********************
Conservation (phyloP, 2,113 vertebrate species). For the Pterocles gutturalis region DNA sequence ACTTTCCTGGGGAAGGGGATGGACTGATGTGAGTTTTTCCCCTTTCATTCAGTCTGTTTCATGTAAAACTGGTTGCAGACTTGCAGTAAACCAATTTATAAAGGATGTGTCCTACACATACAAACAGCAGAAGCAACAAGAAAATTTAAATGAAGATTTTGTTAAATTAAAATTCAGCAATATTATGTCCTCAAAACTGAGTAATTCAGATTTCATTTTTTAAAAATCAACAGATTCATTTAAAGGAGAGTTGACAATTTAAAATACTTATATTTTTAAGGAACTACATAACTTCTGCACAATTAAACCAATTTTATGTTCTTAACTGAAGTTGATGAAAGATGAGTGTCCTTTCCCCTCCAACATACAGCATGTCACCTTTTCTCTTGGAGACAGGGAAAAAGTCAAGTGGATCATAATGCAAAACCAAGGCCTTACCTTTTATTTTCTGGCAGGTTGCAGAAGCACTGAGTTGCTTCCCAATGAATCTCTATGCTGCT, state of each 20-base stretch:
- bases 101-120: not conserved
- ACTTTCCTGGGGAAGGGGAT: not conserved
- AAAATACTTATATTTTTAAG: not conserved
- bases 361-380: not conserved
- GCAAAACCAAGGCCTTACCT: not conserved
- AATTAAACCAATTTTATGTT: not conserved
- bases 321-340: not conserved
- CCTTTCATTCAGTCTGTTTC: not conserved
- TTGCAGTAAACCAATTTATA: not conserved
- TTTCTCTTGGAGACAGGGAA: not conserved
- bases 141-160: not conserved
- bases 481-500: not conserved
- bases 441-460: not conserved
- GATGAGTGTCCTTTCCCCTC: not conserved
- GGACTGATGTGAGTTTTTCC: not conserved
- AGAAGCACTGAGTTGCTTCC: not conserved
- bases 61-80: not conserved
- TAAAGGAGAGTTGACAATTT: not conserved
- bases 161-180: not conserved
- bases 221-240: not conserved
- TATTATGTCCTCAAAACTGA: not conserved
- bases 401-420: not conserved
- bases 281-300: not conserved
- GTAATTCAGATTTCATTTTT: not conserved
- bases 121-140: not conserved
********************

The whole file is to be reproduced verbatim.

Conservation (phyloP, 2,113 vertebrate species). For the Pterocles gutturalis region DNA sequence ACTTTCCTGGGGAAGGGGATGGACTGATGTGAGTTTTTCCCCTTTCATTCAGTCTGTTTCATGTAAAACTGGTTGCAGACTTGCAGTAAACCAATTTATAAAGGATGTGTCCTACACATACAAACAGCAGAAGCAACAAGAAAATTTAAATGAAGATTTTGTTAAATTAAAATTCAGCAATATTATGTCCTCAAAACTGAGTAATTCAGATTTCATTTTTTAAAAATCAACAGATTCATTTAAAGGAGAGTTGACAATTTAAAATACTTATATTTTTAAGGAACTACATAACTTCTGCACAATTAAACCAATTTTATGTTCTTAACTGAAGTTGATGAAAGATGAGTGTCCTTTCCCCTCCAACATACAGCATGTCACCTTTTCTCTTGGAGACAGGGAAAAAGTCAAGTGGATCATAATGCAAAACCAAGGCCTTACCTTTTATTTTCTGGCAGGTTGCAGAAGCACTGAGTTGCTTCCCAATGAATCTCTATGCTGCT, state of each 20-base stretch:
- bases 101-120: not conserved
- ACTTTCCTGGGGAAGGGGAT: not conserved
- AAAATACTTATATTTTTAAG: not conserved
- bases 361-380: not conserved
- GCAAAACCAAGGCCTTACCT: not conserved
- AATTAAACCAATTTTATGTT: not conserved
- bases 321-340: not conserved
- CCTTTCATTCAGTCTGTTTC: not conserved
- TTGCAGTAAACCAATTTATA: not conserved
- TTTCTCTTGGAGACAGGGAA: not conserved
- bases 141-160: not conserved
- bases 481-500: not conserved
- bases 441-460: not conserved
- GATGAGTGTCCTTTCCCCTC: not conserved
- GGACTGATGTGAGTTTTTCC: not conserved
- AGAAGCACTGAGTTGCTTCC: not conserved
- bases 61-80: not conserved
- TAAAGGAGAGTTGACAATTT: not conserved
- bases 161-180: not conserved
- bases 221-240: not conserved
- TATTATGTCCTCAAAACTGA: not conserved
- bases 401-420: not conserved
- bases 281-300: not conserved
- GTAATTCAGATTTCATTTTT: not conserved
- bases 121-140: not conserved